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The Peerage of Ireland

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The Peerage of Ireland

  • The first Parliament of Ireland, called by Ireland's Anglo-Norman rulers in Dublin, is said to have been held in 1264. By 1310 a Parliament representative of the main temporal and spiritual interests had been established. In the 15th century the lay magnates were said to be "eagerly seeking parliamentary peerages and jealous of their precedence". By the end of the 15th century, the number of temporal peers had dwindled to 15, reflecting the difficulty the central government had in trying to establish control over the country. A Parliament of two separate houses was confirmed in 1537. In 1535, it was reported, Henry VIII was planning to make barons in Ireland "for the encrese of the number of temperal lordes of his parlament there".
  • Henry VIII conferred peerages on native Irish Chiefs: Con O'Neill, Chief of the O'Neills in Ulster, was created Earl of Tyrone and Baron Dungannon in 1542; Murrough, Chief of Clan O'Brien, was created Earl of Thomond and Baron Inchiquin in 1543.
  • The majority of Irish peerages were created in the 18th century and Irish peers, mainly representing Anglo-Irish landed interests, were entitled to sit in the Irish House of Lords in Dublin, but not its equivalent in London. Irish peerages could be given to Englishmen who, it was said, did not merit an English or a Great Britain dignity, and their designations were not necessarilly Irish (for example, Earl of Mexborough, Lord Kensington and Lord Teignmouth).
  • The Union with Ireland Act 1800 terminated the Parliament of Ireland and provided that the Irish peers should elect 28 of their number to sit, for life, as their representatives in the House of Lords in London. The total number of Irish peers was to be maintained at 100. Those not elected were allowed to stand, for a constituency in Great Britain, for the House of Commons. All the privileges of the peers of Great Britain were granted to Irish peers, except those elected to the House of Commons - such as Henry Temple, 3rd Viscount Palmerston (1784-1865).
  • Irish peerages continued to be created during the 19th century, the last being the barony conferred on Lord Curzon before he went to India as viceroy in 1898. New representative peers were chosen from time to time to replace those who had died. No Irish peerage has been created since the proclamation of the Irish Free State in 1922. The last Irish representative peer, the 4th Earl of Kilmorey, died in 1961.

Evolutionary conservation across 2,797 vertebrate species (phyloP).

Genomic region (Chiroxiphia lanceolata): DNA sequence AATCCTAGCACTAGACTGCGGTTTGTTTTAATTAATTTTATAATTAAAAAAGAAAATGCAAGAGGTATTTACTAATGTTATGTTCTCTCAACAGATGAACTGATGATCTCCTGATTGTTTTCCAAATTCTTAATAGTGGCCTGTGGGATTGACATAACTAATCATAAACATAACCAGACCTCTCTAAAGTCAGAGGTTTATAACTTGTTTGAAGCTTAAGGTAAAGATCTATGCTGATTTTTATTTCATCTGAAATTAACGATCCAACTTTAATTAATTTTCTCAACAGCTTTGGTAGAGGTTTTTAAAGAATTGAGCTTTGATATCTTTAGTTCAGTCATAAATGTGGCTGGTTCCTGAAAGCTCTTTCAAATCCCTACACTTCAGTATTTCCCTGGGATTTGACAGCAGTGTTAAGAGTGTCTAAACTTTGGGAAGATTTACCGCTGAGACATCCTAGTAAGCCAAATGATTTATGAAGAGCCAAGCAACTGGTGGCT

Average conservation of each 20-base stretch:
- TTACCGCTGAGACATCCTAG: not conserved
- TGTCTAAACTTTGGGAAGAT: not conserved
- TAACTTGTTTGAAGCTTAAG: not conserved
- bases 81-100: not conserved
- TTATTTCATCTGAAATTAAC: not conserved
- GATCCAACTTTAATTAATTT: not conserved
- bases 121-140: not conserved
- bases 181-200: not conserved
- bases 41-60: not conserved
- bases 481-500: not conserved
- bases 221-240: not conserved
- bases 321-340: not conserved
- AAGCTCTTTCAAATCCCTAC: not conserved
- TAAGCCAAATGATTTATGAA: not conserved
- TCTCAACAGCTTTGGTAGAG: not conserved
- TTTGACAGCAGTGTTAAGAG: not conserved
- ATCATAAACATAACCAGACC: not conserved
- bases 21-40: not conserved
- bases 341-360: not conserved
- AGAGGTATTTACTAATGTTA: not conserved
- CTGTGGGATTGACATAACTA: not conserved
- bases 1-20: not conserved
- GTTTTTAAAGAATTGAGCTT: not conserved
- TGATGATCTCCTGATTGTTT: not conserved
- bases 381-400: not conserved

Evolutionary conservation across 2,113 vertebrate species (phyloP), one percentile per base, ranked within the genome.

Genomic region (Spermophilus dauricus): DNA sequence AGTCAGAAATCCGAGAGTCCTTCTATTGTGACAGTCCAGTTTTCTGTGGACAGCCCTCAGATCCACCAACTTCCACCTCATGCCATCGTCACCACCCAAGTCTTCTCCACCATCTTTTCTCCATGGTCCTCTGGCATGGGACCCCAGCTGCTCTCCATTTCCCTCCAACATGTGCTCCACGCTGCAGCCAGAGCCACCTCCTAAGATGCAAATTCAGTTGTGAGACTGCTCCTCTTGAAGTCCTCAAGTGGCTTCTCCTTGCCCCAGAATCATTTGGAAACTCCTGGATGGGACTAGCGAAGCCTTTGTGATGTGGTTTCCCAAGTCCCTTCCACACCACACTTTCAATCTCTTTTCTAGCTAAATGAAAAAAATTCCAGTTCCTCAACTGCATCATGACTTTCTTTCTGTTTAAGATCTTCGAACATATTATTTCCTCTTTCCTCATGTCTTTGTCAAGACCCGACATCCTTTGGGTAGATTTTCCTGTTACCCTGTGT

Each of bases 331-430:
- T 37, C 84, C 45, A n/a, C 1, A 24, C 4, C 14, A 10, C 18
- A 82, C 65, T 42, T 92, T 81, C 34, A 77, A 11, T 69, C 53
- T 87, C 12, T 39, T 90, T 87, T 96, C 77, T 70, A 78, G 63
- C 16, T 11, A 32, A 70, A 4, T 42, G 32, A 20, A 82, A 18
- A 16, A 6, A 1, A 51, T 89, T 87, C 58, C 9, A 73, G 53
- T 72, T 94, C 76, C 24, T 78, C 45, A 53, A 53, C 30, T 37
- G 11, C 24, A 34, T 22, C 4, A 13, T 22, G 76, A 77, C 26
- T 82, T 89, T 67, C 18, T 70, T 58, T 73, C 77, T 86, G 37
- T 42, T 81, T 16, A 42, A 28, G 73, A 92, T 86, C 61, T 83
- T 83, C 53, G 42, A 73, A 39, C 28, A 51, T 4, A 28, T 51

Lineages currently on Geni

Dukes of Ireland

Earls of Ireland

Marquesses of Ireland

Viscounts of Ireland

Barons of Ireland

  • The Baron Kingsale (1340?)
  • The Baron Dunsany (1439?)
  • The Baron Trimlestown (1462)
  • The Baron Dunboyne (1541)
  • The Baron Louth (1541)
  • The Baron Inchiquin (1543)
  • The Baron Digby (1620)
  • The Baron Carbery (1715)
  • The Baron Aylmer (1718)
  • The Baron Farnham (1756)
  • The Baron Lisle (1758)
  • The Baron Newborough (1776)
  • The Baron Macdonald (1776)
  • The Baron Kensington (1776)
  • The Baron Massy (1776)
  • The Baron Muskerry (1781)
  • The Baron Sheffield (1783), Stanley of Alderley (UK, 1839) and Eddisbury (UK, 1848) (known as the Lord Stanley of Alderley)
  • The Baron Auckland (1789)
  • The Baron Kilmaine (1789)
  • The Baron Waterpark (1792)
  • The Baron Graves (1794)
  • The Baron Huntingfield (1796)
  • The Baron Rossmore (1796)
  • The Baron Hotham (1797)
  • The Baron Crofton (1797)
  • The Baron ffrench (1798)
  • The Baron Henley (1799) and Northington (UK,1885) (known as the Lord Henley)
  • The Baron Langford (1800)
  • The Baron Dufferin and Claneboye (1800)
  • The Baron Henniker (1800) and Hartismere (UK,1886) (known as the Lord Henniker)
  • The Baron Ventry (1800)
  • The Baron Dunalley (1800)
  • The Baron Clanmorris (1800)
  • The Baron Ashtown (1800)
  • The Baron Rendlesham (1806)
  • The Baron Castlemaine (1812)
  • The Baron Decies (1812)
  • The Baron Garvagh (1818)
  • The Baron Talbot of Malahide (1831)
  • The Baron Carew (1834, and UK 1838)
  • The Baron Oranmore and Browne (1836) and Mereworth (UK, 1926) (known as the Lord Oranmore and Browne)
  • The Baron Bellew (1847)
  • The Baron Fermoy (1856)
  • The Baron Rathdonnell (1868)